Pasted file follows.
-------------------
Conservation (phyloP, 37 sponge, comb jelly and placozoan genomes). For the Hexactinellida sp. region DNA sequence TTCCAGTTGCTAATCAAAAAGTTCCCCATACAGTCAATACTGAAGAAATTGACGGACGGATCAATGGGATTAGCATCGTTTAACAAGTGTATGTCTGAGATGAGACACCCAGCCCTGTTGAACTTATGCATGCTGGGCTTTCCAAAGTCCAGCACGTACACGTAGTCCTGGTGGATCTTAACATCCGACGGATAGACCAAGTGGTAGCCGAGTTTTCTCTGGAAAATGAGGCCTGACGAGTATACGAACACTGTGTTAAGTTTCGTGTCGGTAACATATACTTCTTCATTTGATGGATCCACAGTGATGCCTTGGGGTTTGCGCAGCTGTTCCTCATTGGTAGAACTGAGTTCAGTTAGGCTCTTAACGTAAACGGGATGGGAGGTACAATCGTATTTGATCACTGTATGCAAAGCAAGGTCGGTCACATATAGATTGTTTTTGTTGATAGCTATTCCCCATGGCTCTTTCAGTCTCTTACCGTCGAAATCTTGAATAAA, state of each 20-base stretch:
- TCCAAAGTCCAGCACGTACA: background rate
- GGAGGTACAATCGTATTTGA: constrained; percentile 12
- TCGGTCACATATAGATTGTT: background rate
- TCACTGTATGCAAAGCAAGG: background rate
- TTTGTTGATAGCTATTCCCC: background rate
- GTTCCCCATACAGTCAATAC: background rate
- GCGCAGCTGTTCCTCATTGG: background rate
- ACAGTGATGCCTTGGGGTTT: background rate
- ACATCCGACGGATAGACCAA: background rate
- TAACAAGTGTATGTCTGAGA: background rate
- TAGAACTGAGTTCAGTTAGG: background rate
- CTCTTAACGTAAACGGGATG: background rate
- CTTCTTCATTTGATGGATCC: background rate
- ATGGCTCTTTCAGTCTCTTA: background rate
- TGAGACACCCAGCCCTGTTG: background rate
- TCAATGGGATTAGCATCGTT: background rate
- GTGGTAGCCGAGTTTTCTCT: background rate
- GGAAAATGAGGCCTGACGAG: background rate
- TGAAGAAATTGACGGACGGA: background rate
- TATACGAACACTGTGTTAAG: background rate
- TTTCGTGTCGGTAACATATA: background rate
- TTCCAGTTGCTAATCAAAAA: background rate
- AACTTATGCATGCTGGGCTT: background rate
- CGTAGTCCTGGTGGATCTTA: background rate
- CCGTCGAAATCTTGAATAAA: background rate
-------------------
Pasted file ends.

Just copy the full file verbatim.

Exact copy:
Conservation (phyloP, 37 sponge, comb jelly and placozoan genomes). For the Hexactinellida sp. region DNA sequence TTCCAGTTGCTAATCAAAAAGTTCCCCATACAGTCAATACTGAAGAAATTGACGGACGGATCAATGGGATTAGCATCGTTTAACAAGTGTATGTCTGAGATGAGACACCCAGCCCTGTTGAACTTATGCATGCTGGGCTTTCCAAAGTCCAGCACGTACACGTAGTCCTGGTGGATCTTAACATCCGACGGATAGACCAAGTGGTAGCCGAGTTTTCTCTGGAAAATGAGGCCTGACGAGTATACGAACACTGTGTTAAGTTTCGTGTCGGTAACATATACTTCTTCATTTGATGGATCCACAGTGATGCCTTGGGGTTTGCGCAGCTGTTCCTCATTGGTAGAACTGAGTTCAGTTAGGCTCTTAACGTAAACGGGATGGGAGGTACAATCGTATTTGATCACTGTATGCAAAGCAAGGTCGGTCACATATAGATTGTTTTTGTTGATAGCTATTCCCCATGGCTCTTTCAGTCTCTTACCGTCGAAATCTTGAATAAA, state of each 20-base stretch:
- TCCAAAGTCCAGCACGTACA: background rate
- GGAGGTACAATCGTATTTGA: constrained; percentile 12
- TCGGTCACATATAGATTGTT: background rate
- TCACTGTATGCAAAGCAAGG: background rate
- TTTGTTGATAGCTATTCCCC: background rate
- GTTCCCCATACAGTCAATAC: background rate
- GCGCAGCTGTTCCTCATTGG: background rate
- ACAGTGATGCCTTGGGGTTT: background rate
- ACATCCGACGGATAGACCAA: background rate
- TAACAAGTGTATGTCTGAGA: background rate
- TAGAACTGAGTTCAGTTAGG: background rate
- CTCTTAACGTAAACGGGATG: background rate
- CTTCTTCATTTGATGGATCC: background rate
- ATGGCTCTTTCAGTCTCTTA: background rate
- TGAGACACCCAGCCCTGTTG: background rate
- TCAATGGGATTAGCATCGTT: background rate
- GTGGTAGCCGAGTTTTCTCT: background rate
- GGAAAATGAGGCCTGACGAG: background rate
- TGAAGAAATTGACGGACGGA: background rate
- TATACGAACACTGTGTTAAG: background rate
- TTTCGTGTCGGTAACATATA: background rate
- TTCCAGTTGCTAATCAAAAA: background rate
- AACTTATGCATGCTGGGCTT: background rate
- CGTAGTCCTGGTGGATCTTA: background rate
- CCGTCGAAATCTTGAATAAA: background rate